Kolakham village had the charming look of the villages up in this corner of the Himalayas, in the part of Bengal which nudges up on Sikkim and Bhutan. It is not just the Nepali language that distinguishes people of this region from the rest of Bengal. I walked into the kitchen in the morning to hear a song on the radio playing softly. It wasn’t in Nepali. The Tibetan song was a religious tune which the cook, a Buddhist, was listening to. None of these are the essential distinction between people in these villages, 2 kilometers above sea level, and those down at the foothills. Our driver put it neatly, “The people down there speak the same Nepali as us, but they don’t smile and help.”
Every house is built on two levels. This log cabin has an upper level which faces directly on to the road, and serves as a combination shop and roadside restaurant. The lower level, partly log covered over with metal sheets (perhaps as protection against wind) is where the family lives. This opens out into a garden with a gate which leads up from the road below. You can always build multiple views when you make a house on a slope.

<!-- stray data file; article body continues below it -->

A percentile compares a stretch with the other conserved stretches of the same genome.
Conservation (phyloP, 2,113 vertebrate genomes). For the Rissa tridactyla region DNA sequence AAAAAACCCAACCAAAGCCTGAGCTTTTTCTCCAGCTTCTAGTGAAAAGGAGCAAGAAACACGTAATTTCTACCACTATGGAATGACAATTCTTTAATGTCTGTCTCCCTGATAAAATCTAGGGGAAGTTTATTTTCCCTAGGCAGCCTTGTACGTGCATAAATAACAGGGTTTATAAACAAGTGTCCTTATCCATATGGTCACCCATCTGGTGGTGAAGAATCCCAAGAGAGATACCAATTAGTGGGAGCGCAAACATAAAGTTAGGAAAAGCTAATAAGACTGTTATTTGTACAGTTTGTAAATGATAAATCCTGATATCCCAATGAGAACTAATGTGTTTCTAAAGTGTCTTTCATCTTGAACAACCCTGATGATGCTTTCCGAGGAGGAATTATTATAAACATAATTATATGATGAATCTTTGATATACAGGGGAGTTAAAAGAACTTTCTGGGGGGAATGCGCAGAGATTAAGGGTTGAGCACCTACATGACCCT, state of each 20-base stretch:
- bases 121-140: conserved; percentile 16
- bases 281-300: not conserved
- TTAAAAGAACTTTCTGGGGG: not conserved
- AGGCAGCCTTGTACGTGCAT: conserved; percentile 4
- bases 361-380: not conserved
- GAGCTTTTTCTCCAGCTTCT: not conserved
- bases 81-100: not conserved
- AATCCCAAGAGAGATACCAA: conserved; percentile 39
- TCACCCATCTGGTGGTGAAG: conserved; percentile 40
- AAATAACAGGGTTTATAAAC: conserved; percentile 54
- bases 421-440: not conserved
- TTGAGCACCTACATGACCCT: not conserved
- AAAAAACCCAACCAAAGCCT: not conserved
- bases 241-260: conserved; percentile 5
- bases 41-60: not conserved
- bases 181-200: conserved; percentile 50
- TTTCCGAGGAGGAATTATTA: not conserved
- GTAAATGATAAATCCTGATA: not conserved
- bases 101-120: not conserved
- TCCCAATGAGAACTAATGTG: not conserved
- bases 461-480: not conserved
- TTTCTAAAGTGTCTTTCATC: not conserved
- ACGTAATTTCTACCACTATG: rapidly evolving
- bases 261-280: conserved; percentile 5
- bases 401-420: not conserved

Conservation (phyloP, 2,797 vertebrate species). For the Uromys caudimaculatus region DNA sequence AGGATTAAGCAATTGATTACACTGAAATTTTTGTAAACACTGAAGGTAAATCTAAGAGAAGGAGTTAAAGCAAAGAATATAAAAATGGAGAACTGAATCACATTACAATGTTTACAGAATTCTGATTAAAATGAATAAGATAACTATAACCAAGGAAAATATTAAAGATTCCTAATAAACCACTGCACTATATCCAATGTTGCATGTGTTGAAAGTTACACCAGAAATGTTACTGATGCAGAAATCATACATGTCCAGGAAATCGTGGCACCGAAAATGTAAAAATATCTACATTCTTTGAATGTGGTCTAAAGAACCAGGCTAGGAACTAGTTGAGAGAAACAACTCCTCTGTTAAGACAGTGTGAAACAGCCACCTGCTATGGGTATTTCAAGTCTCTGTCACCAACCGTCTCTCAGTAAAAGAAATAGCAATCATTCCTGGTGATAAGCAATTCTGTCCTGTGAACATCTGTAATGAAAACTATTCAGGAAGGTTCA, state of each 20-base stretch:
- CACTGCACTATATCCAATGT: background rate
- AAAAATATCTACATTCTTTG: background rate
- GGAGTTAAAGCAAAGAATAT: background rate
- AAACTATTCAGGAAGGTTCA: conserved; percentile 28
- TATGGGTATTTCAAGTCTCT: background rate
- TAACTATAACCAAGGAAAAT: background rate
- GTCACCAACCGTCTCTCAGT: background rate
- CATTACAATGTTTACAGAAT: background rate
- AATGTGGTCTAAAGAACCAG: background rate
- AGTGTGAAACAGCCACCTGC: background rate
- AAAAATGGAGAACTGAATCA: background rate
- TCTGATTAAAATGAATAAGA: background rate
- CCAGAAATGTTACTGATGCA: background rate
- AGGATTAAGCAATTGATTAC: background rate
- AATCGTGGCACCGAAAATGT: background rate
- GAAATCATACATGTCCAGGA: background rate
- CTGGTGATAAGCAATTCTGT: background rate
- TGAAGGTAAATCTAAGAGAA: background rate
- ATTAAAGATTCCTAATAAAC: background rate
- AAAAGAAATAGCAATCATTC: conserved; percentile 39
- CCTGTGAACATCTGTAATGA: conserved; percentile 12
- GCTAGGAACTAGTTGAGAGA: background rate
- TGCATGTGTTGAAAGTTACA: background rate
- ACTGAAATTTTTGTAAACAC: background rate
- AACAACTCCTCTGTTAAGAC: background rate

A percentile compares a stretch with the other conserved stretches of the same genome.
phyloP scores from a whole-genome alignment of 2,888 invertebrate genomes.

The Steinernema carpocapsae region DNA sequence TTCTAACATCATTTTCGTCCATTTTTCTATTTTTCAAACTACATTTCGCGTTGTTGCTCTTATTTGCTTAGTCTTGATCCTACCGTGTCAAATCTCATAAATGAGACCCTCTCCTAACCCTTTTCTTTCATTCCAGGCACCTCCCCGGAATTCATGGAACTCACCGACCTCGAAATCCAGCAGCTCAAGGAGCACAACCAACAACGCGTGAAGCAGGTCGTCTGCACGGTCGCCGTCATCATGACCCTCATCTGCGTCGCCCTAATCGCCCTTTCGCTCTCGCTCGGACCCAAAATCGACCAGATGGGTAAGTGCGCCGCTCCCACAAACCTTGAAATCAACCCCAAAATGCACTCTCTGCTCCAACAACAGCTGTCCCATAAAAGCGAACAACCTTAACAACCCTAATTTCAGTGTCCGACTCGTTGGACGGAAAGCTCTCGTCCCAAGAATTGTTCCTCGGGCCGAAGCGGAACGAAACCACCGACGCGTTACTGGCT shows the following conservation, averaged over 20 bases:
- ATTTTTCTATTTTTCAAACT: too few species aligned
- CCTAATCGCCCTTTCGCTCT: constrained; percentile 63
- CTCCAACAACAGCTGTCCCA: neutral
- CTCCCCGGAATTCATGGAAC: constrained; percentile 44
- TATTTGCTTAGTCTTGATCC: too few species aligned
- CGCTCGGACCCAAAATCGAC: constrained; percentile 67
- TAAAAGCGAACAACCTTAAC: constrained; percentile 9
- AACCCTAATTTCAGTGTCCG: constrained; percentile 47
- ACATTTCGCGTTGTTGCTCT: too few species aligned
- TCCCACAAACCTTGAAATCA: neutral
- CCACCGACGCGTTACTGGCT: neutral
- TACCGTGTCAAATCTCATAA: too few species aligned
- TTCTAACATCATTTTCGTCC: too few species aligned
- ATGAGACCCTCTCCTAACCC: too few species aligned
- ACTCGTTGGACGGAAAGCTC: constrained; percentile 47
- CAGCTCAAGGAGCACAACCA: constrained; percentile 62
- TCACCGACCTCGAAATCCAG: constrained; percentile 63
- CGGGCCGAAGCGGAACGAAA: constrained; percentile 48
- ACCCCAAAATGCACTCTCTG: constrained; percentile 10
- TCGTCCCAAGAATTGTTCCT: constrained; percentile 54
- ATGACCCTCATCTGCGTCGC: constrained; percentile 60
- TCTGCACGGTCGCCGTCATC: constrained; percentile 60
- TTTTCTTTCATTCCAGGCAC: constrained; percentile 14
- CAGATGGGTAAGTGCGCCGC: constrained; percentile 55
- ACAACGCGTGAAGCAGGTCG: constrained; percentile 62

Not all houses are made of logs. More common are these timber-frame houses. Woven cane mats are nailed to the frame, and daubed over with a thin layer of plaster. It is a mixed technique: wattle-and-daub meets timber-frame. In these forests of oak, pine, and bamboo, these are easily available material. Also, when there is an earthquake, as there is once or twice in a person’s lifetime, you will not be buried under heavy building material.
The simplicity of construction means that most people try their hand at building their own houses. This beautifully constructed door was clearly built by an amateur. It is slightly out of true, the frame not quite a rectangle. The elements of the door have been joined together by an amateur carpenter. I loved this. When you travel through the country you see a lot of naive folk art. It is wonderful to see the same naive aesthetics in architecture.
I am over-simplifying, of course. There were at least three concrete houses in the village. These are built by specialists. But these are mountain villages, after all. Even the workers and their employers have a pleasant relationship. In a different village, at a house under construction, I saw three workers take a break as the lady of the house brought them cups of tea and some snacks. Life is hard up here, but, by and large, people pitch in together. The most visible part of life up here are the flowers that you find in the garden and porches of each brightly coloured house. You could not miss the fact that it was early in spring.
The village has a little movie theater. Not as old-fashioned as the hand-cranked movie projectors that you could see in villages in the last century; this movie theater probably shows videos. 4G connectivity was easy, but I guess there is a market for things you cannot stream. I also liked the physical distancing marks on the road, in a village which hasn’t had a single recorded case of COVID-19.